This has been a year of realizing that what we thought was solid ground beneath our collective feet was in fact a cliff that would crumble away with just a bit of natural erosion or one sharp blow. We reflected on 2020 to find truths, exploded. This is one of them. Read more about the year that changed everything »
If you are a working-age woman, chances are you grew up knowing that, someday, you would be expected to get a paid job. Obstacles might appear on your career path, but perhaps unlike your grandmother or great-grandmother, you have always taken it for granted that there is a place for you in the workforce.
But the year 2020 seems to have pulled out the rug from under us. Those obstacles loom larger. Countless stories and statistics are calling that innate assumption into question. Have women really secured their foothold in the job market?
In the pandemic’s immediate aftermath, women made up two-thirds of the workers aged 25 to 54 who lost their jobs, according to the March Labour Force Survey. Data in the federal government’s July fiscal snapshot showed that, between February and May, women faced larger reductions in work hours. Among women with children, those with the youngest kids were the hardest hit.
Eight months into the pandemic, those women are having a harder time re-entering the workforce than men, says Viet Vu, an economist at Ryerson University’s Brookfield Institute for Innovation + Entrepreneurship. The hardest-hit industries were in services and personal care, where women make up a majority of workers. And disruptions to school and daycare have emphasized women’s disproportionate burdens in child care. “The pandemic hasn’t really changed that,” Vu says. “What it has done is exposed existing inequalities.”
OUR EDITORIAL: Looking at truths, exploded
When women began to cement themselves in the workplace around the ’70s and ’80s, institutions and policies rarely changed to accommodate them, notes Simon Fraser University’s Amanda Watson, author of The Juggling Mother: Coming Undone in the Age of Anxiety. Women were tasked with “figuring it out” while simultaneously raising families, she says, which birthed pervasive expectations around supermoms who could “do it all.”
Behind the pandemic’s broad trends are individual situations that paint a picture of women’s existing disadvantages: for example, data show that in heterosexual couples, women are likely to earn less than their partners. “A lot of decisions around ‘whose job is going to go if suddenly child care is required’ might come down to financials,” Watson says. “That’s what I would call a systemic cause of these personal micro-decisions. There is a pattern.”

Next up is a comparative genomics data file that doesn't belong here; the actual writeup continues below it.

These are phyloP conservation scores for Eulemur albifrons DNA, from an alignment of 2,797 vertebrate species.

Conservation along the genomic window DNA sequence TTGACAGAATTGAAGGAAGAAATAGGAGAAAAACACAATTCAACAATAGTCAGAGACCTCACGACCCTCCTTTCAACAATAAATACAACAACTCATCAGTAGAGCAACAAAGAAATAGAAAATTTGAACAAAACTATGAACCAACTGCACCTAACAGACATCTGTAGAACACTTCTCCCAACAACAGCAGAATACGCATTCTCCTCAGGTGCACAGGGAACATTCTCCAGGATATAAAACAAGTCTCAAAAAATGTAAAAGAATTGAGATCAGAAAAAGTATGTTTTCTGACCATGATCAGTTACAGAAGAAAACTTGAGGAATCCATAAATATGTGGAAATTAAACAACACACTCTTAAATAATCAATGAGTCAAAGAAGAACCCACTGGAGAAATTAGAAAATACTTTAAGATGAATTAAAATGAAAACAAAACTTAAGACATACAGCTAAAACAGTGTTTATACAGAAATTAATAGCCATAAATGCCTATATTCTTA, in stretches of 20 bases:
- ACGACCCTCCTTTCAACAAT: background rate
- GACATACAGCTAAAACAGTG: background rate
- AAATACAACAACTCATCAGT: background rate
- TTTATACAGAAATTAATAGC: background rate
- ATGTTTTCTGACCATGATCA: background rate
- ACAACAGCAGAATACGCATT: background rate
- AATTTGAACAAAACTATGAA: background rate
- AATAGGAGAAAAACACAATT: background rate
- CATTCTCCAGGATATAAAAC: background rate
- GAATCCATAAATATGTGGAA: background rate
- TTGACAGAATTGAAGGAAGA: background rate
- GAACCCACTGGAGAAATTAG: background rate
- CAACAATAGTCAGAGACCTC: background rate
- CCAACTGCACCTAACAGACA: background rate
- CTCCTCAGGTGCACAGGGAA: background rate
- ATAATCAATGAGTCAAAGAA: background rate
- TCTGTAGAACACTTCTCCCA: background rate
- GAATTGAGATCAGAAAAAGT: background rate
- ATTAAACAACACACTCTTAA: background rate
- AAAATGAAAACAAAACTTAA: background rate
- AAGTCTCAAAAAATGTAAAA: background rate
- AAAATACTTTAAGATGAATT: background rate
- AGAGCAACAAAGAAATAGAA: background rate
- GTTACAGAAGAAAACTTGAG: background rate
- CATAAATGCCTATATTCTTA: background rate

In the long run, women do have a solid place in the labour force, explains economist Armine Yalnizyan. Because of stalling wage growth over the past generation or so, more women have taken up paid work to stabilize household income. “The market dynamics mean that, unless you’re willing to roll back your standard of living, women are in the labour market to stay,” she says.
Still, women could “lose ground dramatically” in the immediate future, Yalnizyan says. Labour force participation is on a negative trajectory, especially for lower-income women, racialized women and recent immigrants. Some of the jobs they relied on before the pandemic were already precarious and may never come back. If deficiencies in childcare, long-term care and post-secondary education are not addressed, that will make a return to work even harder.
For all the suffering it has brought on, this year offers a “historic opportunity,” Yalnizyan says. “We’re going to need all hands on deck. We could be actually improving the learning and earning opportunities of groups of Canadians that have been historically shut out: women, racialized minorities, recent immigrants, disabled people, Indigenous Canadians.”
Watson hopes the pandemic will force governments and institutions to think about how best to do that. “I’m feeling strangely optimistic, as burnt-out as we’re all feeling,” she says. “This is laid bare for all to see now.”
14 things 2020 proved wrong
The worst system except for all the others has been under attack for years. Trump just made us notice.
The pandemic has made it clear in more ways than we would have thought to count: you actually need to be there
The awful response to the pandemic put the final nail in the myth of liberal democracy’s pre-eminence
The job description is right in their title, but too many simply failed to show up for work
The economic crisis spurred by the pandemic has unveiled inequalities and obstacles once thought a thing of the past
Our decades-long love affair with rugged independence has suddenly fallen away
Long treated as a key economic indicator by many, it is now completely detached from how the economy is actually doing
After decades of planet-threatening growth, emissions fell off a cliff. Environmentalists sense a turning point.
Decades of promises to improve the quality of life of elderly Canadians have gone unfulfilled
Children’s ability to bounce back has been pushed to a breaking point, and exposed some ugly inequalities
Rushing out to get milk was once the height of tedium. Today, it’s an anxiety-inducing thrill ride.
The pandemic shutdown forced a reality check: for many, all that time spent in the gym was more luxury than necessity
The pandemic forced a culture shift on government, proving that red tape really can be cut
Denying systemic racism is no longer tenable. But will the outrage of the past summer translate to substantive change?
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